Psoas pain can take a lot of different forms and finding treatment for it is often mysterious and elusive. I can’t tell you the number of clients who come my way after suffering years of pain without anyone telling them exactly what is wrong with their body.
Treatment for pain that is not identifiable in ordinary measures is not going to be easy to find through traditional means. Psoas pain is often limited to the lower back. But just as often it manifests in a wrapping pain from the groin to the top of the pelvis and back. Sometimes it shows as groin pain and sometimes as outer hip discomfort. Psoas pain is occasionally stable and localized but just as often it hurts in one place in the morning and shifts to another area in the afternoon.
Many people who suffer from psoas pain go to doctors who send them for x-rays and MRI’s only to be told that there is nothing wrong as far as the machines can see.
People referred to physical therapy for the treatment of psoas pain, even if correctly diagnosed, are often given a standard protocol of stretches that in my mind don’t often do much to get to the heart of the problem. Psoas stretches are great but they aren’t often the answer for psoas related pain.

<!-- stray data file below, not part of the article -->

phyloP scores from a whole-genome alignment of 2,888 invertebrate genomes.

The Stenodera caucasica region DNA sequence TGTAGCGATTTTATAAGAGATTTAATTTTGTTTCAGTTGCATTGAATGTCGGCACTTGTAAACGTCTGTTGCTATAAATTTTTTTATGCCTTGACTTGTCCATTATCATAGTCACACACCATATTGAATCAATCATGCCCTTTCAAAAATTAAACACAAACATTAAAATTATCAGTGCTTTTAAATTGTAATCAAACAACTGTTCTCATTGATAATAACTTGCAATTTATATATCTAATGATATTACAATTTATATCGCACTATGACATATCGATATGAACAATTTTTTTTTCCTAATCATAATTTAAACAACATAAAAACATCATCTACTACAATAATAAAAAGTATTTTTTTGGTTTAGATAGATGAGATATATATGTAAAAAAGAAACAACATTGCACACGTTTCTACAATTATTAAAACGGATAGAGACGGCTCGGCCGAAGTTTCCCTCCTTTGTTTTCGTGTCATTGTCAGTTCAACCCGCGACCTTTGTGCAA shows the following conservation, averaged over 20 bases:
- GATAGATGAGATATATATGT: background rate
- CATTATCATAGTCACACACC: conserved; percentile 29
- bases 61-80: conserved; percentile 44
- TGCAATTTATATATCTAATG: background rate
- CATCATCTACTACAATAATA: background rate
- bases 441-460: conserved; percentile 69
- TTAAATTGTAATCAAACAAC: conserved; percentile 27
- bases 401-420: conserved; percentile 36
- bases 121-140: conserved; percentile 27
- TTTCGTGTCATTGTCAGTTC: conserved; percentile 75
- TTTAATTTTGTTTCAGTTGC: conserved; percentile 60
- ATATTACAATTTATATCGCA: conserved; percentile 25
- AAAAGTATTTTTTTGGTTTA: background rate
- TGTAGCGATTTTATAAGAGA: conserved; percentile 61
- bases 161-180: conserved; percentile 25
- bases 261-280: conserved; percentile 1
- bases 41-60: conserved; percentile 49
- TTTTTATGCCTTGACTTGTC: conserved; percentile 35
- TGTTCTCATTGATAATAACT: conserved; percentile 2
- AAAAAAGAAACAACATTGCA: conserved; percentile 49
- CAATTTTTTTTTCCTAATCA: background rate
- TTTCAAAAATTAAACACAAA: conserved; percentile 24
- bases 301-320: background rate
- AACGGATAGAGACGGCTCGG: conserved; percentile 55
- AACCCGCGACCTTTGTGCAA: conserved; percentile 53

Treatment for Psoas Pain
Treatment for psoas pain falls into two categories for me—releasing the psoas, and learning to walk correctly as a means to change long held movement patterns that either led to the problem or exacerbated it.
Stretching the psoas has it place only after successfully releasing it. There are a whole host of psoas releases that I work with though it is a good bet to start with Constructive Rest Position which I have written about on numerous occasions.
The psoas is the main muscle of walking so spending time learning how to walk correctly—and I meet very few people who walk correctly– is the best treatment for psoas pain. Walking with a psoas that is employed successfully along with the right release exercises can go a long way to alleviating all sorts of lower back, hip, groin and knee pain.